How to teach your children to be grateful
April 6th was the first day that it finally felt like spring. The sun was out and the weather was a balmy 10 degrees Celsius (50 degrees F for my American friends). I could have gone biking with friends, cleaned the garage or gone for a walk but I found myself in the kitchen baking pies and muffins. Why? The next day was the first Monday of the month, which meant that we would be having a staff meeting after school and I had offered to bake for my teachers, all 56 of them. Since October my entire staff had been working hard to prepare our students for a high stakes literacy test, a graduation requirement in the Ontario education system. Every teacher was involved in one way or another; teachers stepped out of their comfort zones, incorporated the test components into their curriculum, and encouraged their students. I was overwhelmed by their extra effort and team spirit. To express my gratitude, I rolled up my sleeves and went to work on the pies.
It wasn’t long before Simon and Sophie were in the kitchen asking what I doing and whether we all could go out to play. I explained to them that I really needed to bake and that I couldn’t go out to play today. I expected them to leave at this point, but when I turned around to get the apple peeler, both were still standing there. “Dad, we want to help you,” Simon said. I wasn’t sure whether I really wanted their help at that point, so I asked whether they wanted to go outside with their mother. I got an emphatic “no”. So I asked why they wanted to help. Sophie replied, “It is better to give than to receive.” How can I refuse a child who quotes Acts 20:35 to her father (without even knowing it)?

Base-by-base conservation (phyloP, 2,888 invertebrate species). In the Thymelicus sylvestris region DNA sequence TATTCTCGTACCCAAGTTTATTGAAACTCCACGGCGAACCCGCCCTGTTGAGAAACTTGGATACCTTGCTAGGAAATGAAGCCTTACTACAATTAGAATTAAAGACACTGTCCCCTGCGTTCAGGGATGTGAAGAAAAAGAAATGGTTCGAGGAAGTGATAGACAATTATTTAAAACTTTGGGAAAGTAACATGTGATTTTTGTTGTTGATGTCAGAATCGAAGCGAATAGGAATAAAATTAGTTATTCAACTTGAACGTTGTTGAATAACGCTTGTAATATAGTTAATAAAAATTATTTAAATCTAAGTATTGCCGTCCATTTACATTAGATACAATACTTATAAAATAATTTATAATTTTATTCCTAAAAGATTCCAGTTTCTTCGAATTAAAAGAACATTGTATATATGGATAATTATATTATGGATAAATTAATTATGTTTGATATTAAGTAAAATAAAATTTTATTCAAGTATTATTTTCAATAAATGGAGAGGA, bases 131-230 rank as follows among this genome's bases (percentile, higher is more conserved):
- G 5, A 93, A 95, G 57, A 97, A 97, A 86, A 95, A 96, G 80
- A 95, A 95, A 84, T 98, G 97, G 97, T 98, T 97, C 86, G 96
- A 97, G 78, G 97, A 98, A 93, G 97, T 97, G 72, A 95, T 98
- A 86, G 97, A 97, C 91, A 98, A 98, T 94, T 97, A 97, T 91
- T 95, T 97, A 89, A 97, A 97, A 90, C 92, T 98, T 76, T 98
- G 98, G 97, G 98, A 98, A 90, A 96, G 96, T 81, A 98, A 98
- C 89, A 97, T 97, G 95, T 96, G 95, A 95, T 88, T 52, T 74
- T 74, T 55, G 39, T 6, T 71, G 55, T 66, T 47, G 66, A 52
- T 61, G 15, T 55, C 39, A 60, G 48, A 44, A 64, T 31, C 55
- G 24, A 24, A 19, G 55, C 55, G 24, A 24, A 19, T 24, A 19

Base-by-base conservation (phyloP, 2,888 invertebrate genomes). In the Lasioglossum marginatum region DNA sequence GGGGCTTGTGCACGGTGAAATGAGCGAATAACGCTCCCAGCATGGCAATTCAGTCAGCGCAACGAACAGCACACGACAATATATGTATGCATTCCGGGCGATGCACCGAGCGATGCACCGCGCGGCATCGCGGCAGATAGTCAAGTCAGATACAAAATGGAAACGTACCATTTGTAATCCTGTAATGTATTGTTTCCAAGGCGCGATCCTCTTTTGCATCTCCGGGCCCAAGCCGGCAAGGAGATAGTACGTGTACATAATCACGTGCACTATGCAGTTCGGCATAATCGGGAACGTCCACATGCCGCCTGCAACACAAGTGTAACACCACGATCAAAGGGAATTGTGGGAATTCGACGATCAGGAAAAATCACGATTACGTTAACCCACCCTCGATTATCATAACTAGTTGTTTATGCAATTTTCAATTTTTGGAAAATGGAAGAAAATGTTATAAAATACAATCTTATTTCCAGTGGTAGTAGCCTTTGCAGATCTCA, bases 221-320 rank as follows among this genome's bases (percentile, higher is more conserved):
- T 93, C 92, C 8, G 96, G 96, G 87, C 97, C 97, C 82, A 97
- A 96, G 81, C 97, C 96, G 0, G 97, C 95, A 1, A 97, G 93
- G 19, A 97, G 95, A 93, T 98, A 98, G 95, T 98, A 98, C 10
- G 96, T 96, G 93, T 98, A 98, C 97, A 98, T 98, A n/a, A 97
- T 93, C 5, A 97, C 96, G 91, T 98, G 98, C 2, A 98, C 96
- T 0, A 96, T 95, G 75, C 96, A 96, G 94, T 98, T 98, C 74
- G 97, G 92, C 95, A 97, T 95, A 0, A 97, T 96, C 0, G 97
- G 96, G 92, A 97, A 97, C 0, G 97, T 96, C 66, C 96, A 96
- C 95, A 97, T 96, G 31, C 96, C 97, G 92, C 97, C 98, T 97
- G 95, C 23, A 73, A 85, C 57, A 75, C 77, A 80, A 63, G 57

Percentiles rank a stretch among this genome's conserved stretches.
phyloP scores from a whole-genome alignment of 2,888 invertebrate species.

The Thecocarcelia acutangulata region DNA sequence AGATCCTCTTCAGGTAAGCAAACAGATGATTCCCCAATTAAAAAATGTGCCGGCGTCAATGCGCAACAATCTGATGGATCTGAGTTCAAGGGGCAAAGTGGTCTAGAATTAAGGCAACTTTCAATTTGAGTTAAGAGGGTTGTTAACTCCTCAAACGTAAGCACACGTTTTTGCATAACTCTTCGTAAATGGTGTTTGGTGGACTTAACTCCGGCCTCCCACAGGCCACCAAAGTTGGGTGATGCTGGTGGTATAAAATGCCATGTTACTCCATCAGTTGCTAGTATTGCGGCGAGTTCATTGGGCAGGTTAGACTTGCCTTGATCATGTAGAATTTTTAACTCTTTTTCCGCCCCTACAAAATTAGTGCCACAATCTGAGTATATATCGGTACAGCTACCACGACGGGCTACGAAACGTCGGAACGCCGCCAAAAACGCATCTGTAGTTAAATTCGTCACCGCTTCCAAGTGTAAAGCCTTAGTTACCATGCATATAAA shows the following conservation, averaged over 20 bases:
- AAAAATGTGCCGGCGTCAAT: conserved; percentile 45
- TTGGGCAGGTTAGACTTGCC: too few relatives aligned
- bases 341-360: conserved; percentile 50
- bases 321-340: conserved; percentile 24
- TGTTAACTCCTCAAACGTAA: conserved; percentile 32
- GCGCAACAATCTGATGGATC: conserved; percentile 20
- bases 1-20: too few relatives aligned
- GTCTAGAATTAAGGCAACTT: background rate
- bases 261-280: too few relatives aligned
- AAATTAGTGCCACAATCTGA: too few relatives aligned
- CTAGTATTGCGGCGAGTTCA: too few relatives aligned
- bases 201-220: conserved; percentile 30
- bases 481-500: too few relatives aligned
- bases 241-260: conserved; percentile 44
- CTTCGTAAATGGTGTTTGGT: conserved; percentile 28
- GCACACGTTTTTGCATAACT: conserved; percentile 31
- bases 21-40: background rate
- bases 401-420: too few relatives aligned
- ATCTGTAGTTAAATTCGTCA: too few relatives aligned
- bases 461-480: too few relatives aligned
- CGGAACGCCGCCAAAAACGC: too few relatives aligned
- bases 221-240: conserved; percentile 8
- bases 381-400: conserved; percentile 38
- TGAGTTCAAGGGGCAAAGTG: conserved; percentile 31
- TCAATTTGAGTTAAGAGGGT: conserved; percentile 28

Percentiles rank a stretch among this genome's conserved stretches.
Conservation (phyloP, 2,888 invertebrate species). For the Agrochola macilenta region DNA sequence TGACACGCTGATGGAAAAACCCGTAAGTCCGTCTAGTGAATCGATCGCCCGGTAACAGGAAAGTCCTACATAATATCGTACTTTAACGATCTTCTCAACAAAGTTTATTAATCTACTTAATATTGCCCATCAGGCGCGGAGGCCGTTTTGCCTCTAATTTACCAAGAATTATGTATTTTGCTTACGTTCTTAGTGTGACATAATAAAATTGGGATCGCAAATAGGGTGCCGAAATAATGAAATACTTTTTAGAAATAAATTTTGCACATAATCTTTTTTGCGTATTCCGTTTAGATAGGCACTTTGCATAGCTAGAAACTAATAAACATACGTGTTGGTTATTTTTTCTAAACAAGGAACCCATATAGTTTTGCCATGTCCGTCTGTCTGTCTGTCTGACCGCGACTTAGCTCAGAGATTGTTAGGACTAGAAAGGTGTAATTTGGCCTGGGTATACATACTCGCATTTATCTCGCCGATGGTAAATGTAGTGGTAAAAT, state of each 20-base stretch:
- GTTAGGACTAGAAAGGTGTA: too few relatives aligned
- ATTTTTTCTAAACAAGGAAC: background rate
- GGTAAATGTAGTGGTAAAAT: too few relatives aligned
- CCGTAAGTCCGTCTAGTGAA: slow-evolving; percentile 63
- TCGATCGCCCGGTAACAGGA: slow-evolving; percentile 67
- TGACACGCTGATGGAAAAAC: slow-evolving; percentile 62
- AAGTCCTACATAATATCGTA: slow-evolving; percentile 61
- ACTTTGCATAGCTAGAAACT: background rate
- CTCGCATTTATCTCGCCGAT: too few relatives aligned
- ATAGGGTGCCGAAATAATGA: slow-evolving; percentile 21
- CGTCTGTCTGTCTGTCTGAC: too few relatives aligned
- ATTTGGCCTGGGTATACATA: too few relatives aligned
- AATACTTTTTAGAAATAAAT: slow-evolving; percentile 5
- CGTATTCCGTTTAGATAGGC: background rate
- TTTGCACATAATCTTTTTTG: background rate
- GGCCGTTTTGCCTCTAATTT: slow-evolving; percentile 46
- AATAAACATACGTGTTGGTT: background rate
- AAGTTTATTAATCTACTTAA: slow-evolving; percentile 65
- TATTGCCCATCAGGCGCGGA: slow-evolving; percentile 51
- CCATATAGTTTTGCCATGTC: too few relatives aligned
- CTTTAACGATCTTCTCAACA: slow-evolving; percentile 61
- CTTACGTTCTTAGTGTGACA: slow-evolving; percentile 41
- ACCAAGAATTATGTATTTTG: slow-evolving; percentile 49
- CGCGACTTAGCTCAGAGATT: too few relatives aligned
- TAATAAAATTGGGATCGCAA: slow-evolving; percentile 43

The work that Simon, Sophie and I did that beautiful spring day reflected Proverbs 3:27: “Do not withhold good from those to whom it is due, when it is in your power to do it.” How many times have you received something from a family member, friend or colleague that truly went above and beyond? Of course, we say thank you to show our gratitude. In those circumstances, we often look to reciprocate their kindness and thoughtfulness. Yet how often do we actually do the same for others around us? In my life, I realize that there are some people from whom I have withheld goodness due to oversight, inconvenience or greed. Proverbs 3:27 reminds us that if it is in our power to do good for people, we should seek to do so. Both Simon and Sophie understood this instruction without having to have it explained to them. (Even tonight, before I wrote this blog entry, Simon gave up his play time before bed to help me mop the floor in the kitchen. I didn’t ask for help and he definitely had a choice. Yet it was in his power to do good and he did so.)
So what have I learned about how to teach Simon and Sophie to be grateful? First, I need to demonstrate to them that I am grateful for what they and others do for me on a regular basis. By showing my children that this is important to me, they will be more likely to follow my example. Second, I need to provide opportunities for my children to express their gratitude to others. Teaching them to recognize when people are treating them with kindness and thoughtfulness is the first step. The next step is to help them to see how they can express their gratitude back to others. As a father, I need to coach them through this process to that I can instil the quality of gratefulness in their character, a trait that will serve them and God’s kingdom well.